if the purpose of such submission is to obtain approval under such Act to engage in the commercial manufacture, use, or sale of a drug, veterinary biological product, or biological product claimed in a patent or the use of which is claimed in a patent before the expiration of such patent.
In supplemental briefing submitted at the direction of the Federal Circuit, Vanda argued that “its allegations of infringement under 35 U.S.C. § 271(e)(2) created subject matter jurisdiction in the district court under 28 U.S.C. § 1331 and § 1338(a), and presented a justiciable controversy.”
In contrast, West-Ward argued that “§ 271(e)(2) infringement can only be based on patents that have issued before an ANDA is filed,” and that even if the Paragraph IV certification was amended to include the asserted patent, the District Court’s jurisdiction was not proper because the certification was not made before the 2014 action was filed.
The Federal Circuit agreed with Vanda. The court cited its 2012 decision in AztraZeneca Pharm. LLP v. Apotex Corp. for the proposition that “[w]hen patentees pursue [§ 271(e)(2)] . . ., their claims necessarily arise under an Act of Congress relating patents.” The Federal Circuit further explained that jurisdiction is “met once a patent owner alleges that another’s filing of an ANDA infringes its patent under § 271(e)(2), and this threshold jurisdiction determination does not depend on the ultimate merits of the claims.” The Federal Circuit reasoned:
Vanda’s complaint alleged that West-Ward infringed the ’610 patent under 35 U.S.C. § 271(e)(2)(A) by filing the ANDA. Nothing more was required to establish the district court’s subject matter jurisdiction pursuant to 28 U.S.C. § 1338(a).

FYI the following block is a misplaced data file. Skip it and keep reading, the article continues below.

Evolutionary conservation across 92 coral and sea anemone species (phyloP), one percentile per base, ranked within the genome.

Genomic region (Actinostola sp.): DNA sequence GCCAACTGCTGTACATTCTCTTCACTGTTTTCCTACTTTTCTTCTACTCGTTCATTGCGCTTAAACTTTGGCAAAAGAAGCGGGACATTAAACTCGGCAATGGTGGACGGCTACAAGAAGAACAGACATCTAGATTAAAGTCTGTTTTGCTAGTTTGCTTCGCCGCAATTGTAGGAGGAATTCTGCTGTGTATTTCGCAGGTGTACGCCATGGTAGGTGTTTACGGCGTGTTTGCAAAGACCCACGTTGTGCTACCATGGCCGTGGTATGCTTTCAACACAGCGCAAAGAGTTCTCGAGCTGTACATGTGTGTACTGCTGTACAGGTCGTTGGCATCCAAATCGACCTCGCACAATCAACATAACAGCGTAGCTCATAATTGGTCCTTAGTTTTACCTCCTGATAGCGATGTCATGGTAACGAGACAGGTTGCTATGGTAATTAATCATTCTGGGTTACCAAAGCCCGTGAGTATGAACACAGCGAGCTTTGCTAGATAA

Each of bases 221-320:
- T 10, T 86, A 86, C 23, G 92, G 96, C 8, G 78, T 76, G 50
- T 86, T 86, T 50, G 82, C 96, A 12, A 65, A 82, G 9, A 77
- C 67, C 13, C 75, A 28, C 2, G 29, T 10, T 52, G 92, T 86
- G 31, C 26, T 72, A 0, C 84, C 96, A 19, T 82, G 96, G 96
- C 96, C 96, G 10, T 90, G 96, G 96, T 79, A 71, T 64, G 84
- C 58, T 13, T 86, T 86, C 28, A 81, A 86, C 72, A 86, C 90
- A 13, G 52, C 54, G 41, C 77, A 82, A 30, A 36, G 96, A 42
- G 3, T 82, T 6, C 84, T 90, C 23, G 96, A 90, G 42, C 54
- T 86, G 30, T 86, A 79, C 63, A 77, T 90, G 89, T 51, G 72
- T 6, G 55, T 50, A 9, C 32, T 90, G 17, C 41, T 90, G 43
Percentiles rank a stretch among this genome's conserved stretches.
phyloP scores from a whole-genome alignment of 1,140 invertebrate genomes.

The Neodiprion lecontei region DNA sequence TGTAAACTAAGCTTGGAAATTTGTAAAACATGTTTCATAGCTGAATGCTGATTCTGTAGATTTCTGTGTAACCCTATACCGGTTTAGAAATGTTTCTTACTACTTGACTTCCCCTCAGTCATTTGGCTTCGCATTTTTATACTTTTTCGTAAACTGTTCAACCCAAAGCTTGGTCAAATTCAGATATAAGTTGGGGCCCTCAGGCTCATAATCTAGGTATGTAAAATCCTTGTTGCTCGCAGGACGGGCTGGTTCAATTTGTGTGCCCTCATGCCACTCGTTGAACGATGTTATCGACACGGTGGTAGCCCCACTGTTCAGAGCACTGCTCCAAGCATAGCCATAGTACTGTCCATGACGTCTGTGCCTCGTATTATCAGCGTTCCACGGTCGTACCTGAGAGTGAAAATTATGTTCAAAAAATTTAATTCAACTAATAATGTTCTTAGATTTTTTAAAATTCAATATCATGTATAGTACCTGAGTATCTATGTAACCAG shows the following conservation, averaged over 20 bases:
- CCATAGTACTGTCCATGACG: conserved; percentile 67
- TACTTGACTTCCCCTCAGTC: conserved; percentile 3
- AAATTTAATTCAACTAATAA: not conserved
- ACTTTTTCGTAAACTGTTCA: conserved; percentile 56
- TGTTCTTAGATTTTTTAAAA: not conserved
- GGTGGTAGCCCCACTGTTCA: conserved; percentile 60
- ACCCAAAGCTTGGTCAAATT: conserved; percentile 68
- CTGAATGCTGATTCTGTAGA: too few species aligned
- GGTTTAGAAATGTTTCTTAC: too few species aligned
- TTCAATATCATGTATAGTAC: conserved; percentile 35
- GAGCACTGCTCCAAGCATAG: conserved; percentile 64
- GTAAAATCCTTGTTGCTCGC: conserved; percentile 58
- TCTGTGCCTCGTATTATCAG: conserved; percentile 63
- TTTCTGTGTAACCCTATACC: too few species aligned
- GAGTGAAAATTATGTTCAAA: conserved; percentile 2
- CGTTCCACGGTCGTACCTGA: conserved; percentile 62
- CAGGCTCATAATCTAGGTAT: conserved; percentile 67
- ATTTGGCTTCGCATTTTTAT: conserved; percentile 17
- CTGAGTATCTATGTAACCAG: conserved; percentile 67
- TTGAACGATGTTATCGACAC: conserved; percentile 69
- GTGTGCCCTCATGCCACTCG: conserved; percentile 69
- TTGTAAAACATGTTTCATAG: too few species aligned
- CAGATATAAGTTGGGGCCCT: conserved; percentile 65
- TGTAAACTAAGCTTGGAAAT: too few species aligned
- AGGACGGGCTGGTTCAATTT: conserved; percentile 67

The Federal Circuit rejected West-Ward’s timeline-based arguments, characterizing them as being directed to the merits of the case rather than jurisdiction. On that point, the court cited the Supreme Court opinion in Caraco Pharm. Labs, Ltd. v. Novo Nordisk A/S, 566 U.S. 399 (2012), which described “[t]he want of an infringing act [under § 271 (e)(2)] [as] a merits problem, not a jurisdictional one.”
The Federal Circuit also determined that the fact that West-Ward had filed the ANDA and Vanda had sued created an actual controversy between the parties. The court explained that “[t]he mere fact that West-Ward had not submitted a Paragraph IV certification for the ’610 patent until after Vanda filed suit does not establish that there not was a justiciable controversy over which the court could exercise jurisdiction.”
Thus, the Federal Circuit concluded that the district court’s exercise of jurisdiction was proper under § 271(e)(2). (The court did not reach alternate arguments concerning declaratory judgment jurisdiction.)
The statute at issue, § 271(e), refers to Paragraph IV certifications in paragraph (5), but that paragraph creates declaratory judgment jurisdiction over an action brought by the ANDA filer if the patent owner fails to bring suit within 45 days. On the other hand, paragraph (2) refers to submission of an ANDA, but makes no reference to Paragraph IV certifications. This decision emphasizes that patent owners always should consider including a claim based on § 271(e)(2) in a complaint against an ANDA filer, even if the patent issued after the ANDA was filed, has not yet been listed in the Orange Book, and even if the patent has not been the subject of a Paragraph IV certification.